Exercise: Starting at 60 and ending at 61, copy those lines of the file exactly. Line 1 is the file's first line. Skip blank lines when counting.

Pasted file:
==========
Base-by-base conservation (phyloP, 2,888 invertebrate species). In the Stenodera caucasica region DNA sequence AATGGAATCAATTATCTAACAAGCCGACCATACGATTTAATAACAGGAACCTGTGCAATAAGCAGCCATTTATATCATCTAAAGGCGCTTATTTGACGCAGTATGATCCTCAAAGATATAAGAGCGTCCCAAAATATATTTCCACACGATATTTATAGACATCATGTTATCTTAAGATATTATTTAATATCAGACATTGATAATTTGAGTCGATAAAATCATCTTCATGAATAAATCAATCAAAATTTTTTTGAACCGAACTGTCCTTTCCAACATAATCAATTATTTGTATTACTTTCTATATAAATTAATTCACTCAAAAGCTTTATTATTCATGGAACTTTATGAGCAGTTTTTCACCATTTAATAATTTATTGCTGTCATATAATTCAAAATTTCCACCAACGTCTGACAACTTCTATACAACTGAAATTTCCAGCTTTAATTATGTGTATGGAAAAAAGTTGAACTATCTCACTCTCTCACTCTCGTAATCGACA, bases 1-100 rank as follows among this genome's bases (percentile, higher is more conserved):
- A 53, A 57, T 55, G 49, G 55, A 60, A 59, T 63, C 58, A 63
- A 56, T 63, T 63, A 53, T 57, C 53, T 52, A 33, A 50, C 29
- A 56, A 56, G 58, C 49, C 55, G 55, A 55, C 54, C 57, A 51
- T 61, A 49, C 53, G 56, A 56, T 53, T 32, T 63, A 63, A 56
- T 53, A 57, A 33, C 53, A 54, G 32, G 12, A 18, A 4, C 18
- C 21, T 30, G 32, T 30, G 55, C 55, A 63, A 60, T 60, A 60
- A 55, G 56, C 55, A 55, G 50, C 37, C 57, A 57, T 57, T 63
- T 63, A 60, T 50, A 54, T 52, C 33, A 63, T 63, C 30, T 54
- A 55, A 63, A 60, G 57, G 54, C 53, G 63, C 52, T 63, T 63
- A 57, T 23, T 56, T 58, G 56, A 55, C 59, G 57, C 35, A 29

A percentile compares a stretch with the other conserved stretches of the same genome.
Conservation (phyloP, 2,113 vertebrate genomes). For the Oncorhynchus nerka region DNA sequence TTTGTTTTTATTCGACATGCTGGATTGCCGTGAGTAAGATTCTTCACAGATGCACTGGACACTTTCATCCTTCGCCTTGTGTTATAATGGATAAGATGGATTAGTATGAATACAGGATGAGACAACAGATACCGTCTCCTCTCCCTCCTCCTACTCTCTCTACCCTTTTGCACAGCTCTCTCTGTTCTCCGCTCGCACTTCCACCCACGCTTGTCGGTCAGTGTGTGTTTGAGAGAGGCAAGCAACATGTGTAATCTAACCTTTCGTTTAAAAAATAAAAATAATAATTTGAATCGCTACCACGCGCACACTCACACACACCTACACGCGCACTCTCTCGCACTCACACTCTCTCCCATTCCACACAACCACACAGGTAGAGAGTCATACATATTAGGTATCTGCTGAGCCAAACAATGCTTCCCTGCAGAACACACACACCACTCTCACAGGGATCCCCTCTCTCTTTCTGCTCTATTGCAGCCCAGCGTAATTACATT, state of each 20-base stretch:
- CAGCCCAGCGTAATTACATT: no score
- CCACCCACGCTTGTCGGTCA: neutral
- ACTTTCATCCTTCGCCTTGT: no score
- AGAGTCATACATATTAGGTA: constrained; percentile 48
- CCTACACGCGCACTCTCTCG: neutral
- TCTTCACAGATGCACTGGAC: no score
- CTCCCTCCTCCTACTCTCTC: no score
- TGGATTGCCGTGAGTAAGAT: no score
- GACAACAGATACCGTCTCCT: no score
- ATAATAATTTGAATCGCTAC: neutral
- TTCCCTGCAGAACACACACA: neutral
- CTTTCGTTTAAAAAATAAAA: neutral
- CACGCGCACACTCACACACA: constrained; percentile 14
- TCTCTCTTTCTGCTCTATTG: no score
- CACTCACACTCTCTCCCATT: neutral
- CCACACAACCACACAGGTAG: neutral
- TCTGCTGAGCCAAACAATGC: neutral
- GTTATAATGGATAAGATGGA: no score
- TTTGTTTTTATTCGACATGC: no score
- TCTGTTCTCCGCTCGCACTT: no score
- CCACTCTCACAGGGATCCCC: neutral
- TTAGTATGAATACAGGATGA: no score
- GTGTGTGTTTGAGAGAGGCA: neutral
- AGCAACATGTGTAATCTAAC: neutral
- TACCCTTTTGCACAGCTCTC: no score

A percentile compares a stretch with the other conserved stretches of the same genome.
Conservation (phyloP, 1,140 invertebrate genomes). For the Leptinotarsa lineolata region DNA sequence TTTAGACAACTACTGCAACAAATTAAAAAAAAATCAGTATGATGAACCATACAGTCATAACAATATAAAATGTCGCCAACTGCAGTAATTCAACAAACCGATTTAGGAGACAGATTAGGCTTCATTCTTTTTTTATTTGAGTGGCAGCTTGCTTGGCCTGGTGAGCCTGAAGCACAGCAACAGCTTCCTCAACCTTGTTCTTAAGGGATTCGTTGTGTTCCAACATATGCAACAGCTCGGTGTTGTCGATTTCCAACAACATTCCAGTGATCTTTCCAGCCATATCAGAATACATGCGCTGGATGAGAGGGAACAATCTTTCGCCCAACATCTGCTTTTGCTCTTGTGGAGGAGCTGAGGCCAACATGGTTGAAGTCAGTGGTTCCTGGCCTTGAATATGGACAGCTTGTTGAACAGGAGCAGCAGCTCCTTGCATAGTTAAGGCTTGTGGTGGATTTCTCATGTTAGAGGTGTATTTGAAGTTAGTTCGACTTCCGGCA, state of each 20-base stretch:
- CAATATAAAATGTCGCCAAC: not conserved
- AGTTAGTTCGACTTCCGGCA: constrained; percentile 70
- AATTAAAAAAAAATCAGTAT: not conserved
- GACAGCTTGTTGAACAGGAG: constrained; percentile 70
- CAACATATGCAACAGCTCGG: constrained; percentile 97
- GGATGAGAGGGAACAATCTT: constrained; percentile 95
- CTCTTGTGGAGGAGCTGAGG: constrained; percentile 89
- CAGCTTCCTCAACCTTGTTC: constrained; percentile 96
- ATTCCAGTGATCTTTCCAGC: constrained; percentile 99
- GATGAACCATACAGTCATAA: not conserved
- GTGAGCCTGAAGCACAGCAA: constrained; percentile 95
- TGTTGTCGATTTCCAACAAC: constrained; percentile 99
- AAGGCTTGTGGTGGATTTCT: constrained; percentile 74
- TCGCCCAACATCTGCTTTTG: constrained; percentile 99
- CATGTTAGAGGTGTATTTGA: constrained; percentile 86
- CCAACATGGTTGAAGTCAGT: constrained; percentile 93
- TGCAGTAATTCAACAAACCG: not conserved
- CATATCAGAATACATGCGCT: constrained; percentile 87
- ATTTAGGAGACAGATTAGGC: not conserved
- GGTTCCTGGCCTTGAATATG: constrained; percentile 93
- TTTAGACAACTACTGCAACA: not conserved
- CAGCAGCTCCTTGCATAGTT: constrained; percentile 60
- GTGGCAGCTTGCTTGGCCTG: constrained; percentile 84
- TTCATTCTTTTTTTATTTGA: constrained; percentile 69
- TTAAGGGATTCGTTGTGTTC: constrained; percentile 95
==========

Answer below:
- GGTTCCTGGCCTTGAATATG: constrained; percentile 93
- TTTAGACAACTACTGCAACA: not conserved